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How Malcolm Butler’s Benching Gave Eagles the Upper Hand

How Philly exploited the Patriots D with the help of some October game film and a strange ‘coach’s decision’

In Week 4, the Carolina Panthers came into Foxboro and embarrassed the Patriots defense. You might remember Matt Patricia on the sideline screaming at his secondary, which was blowing coverages the way Mike Tyson did his career earnings. Everyone thought the defense would send New England’s 2017 season down the toilet.

That narrative evaporated as the Patriots gave up the fewest points in the NFL after Week 5, but as it turns out, the flush was indeed initiated in that Week 4 debacle. It just took until Super Bowl 52 for the water to disappear.

“We knew they had problems when you force them to defend stacks and bunches,” said one Eagles offensive assistant after the game. “You look at early in the year, against those stacks, they were losing guys.”

What the Eagles saw, particularly in that Carolina game, was that the Patriots couldn’t figure out how to defend receivers who released together on intersected routes, especially when pre-snap motion was involved. New England righted things in Week 5 (and moving forward) by simplifying into more basic man-to-man principles—and that simplification is what Philadelphia exploited Sunday night.

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The Eagles consistently created favorable angles and leverage for their receivers, and at times they even dictated favorable matchups. They got some significant help here from the Patriots, who shockingly benched starting corner Malcolm Butler. Asked when they realized Butler would not be playing, the Eagles assistant said, “After the first series or two. We were like, ‘This guy’s not in the game! They have 23 [Patrick Chung] in there. That’s crazy!’”

Butler’s absence was huge. Not only was Chung, a safety, now essentially the No. 3 corner caught in a tough slot matchup against the shiftier Nelson Agholor, but the usual slot corner, Eric Rowe, was isolated on the outside. Downgrades resonated at two positions.

The plan was “to go after 25 [Rowe],” said the assistant. “We could get Alshon [Jeffery] out there against him. We had Rowe on our team here in Philly, we knew that was a mismatch.”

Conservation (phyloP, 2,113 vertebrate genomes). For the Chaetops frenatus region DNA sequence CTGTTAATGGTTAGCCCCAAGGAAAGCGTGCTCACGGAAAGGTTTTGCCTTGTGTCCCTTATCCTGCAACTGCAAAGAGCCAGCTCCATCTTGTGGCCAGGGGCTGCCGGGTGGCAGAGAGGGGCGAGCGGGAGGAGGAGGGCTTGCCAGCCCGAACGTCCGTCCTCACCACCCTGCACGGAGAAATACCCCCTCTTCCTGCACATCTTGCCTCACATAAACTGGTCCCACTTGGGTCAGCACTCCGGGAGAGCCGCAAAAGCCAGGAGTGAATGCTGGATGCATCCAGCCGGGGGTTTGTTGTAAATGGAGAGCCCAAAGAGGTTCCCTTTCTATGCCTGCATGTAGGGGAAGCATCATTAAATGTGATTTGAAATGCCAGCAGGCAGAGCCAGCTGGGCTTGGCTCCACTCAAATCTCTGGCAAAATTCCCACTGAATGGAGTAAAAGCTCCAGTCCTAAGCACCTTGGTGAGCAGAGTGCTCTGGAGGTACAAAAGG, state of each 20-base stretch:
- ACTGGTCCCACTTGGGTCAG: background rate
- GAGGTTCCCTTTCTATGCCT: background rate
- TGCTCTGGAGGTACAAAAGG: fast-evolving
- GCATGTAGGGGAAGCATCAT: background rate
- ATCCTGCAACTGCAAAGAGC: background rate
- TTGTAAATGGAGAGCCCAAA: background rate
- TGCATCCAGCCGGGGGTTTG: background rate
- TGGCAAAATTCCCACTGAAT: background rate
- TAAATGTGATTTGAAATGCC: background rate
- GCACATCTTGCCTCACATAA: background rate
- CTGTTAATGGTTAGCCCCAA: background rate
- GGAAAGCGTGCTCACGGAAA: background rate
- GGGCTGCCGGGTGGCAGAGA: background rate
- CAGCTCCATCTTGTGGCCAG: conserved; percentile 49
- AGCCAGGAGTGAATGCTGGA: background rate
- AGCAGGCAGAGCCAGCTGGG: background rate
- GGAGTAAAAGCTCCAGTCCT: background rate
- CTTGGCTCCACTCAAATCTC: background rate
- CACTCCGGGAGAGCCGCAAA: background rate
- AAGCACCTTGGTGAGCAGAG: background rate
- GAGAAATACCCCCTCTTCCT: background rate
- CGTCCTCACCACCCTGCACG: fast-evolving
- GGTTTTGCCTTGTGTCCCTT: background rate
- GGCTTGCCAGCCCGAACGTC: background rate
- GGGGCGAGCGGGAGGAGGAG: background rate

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“It was interesting—we thought 24 [Stephon Gilmore] would shadow Jeffery, which he did in the second half, but not in the first half. We liked our matchups across the board regardless.”

Many of Philadelphia’s wideouts said they didn’t even notice Butler’s absence. (“I ain’t really thought about,” said Jeffery. “Doesn’t matter—they’re a faceless opponent.”) Torrey Smith noticed, though. “I’m not going to lie, I probably studied [Butler] . . . ” Smith trailed off. “Well, put it like this: I definitely did not study No. 25 [Rowe]. I watched him a little bit, but I didn’t study him.”

Aside from Butler, Eagles players and coaches, to a man, said that New England did nothing they didn’t expect. Jeffery did not catch a pass in the second half after Gilmore switched over to him, but by then Nick Foles had found his rhythm. Tight end Zach Ertz was a major factor, often benefitting from Philly’s stack and bunch release designs, both as part of those groupings and as the man on the backside of them. His game-winning, 11-yard touchdown on a slant against safety Devin McCourty was the culmination of the offense dictating the terms of engagement. After seeing New England’s coverage tendencies all game, the Eagles knew they’d get a one-on-one scenario with their Pro Bowl tight end in space against McCourty. And if Ertz wasn’t open, they believe Jeffery, the primary read on the other side, would have converted.

Aided by designs like these, Foles, for the second straight game, played the game of his life against a marquee opponent and on the grandest stage of his career. Just like he did against the Vikings in the NFC title game, Foles extended plays late into the down—both in structure and, at times, out of structure.

The Patriots, with their mediocre pass rush, are easier to extend plays against than are the Vikings. With that and the man coverage getting defeated, Foles had no trouble finding his confidence.

“I think the big thing that helped me was knowing that I didn’t have to be Superman,” he said after the game. “I have amazing teammates, amazing coaches around me.”

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The leader of those coaches, Pederson, aided Foles with selective bouts of aggressive play-calling. The second-year head coach outdueled New England’s sixth-year defensive coordinator.

“Obviously, I didn’t do a good enough job,” Patricia said afterwards. “Look, that is a great offense, they are extremely talented. I have been talking about it all week how good they are. They just played really well, and we didn’t get stops.”

Patricia wouldn’t say why Butler sat on defense, other than that it came down to playing certain “packages.” But, given everything Philadelphia did to exploit New England’s man coverages, it was the biggest coaching decision of the game, and one of the biggest in Super Bowl history. That Butler and the rest of the secondary didn’t know about it until moments before kickoff is mind-blowing. Afterwards, Butler said that the Patriots gave up on him, and that he “could have changed that game.” We’ll never know.

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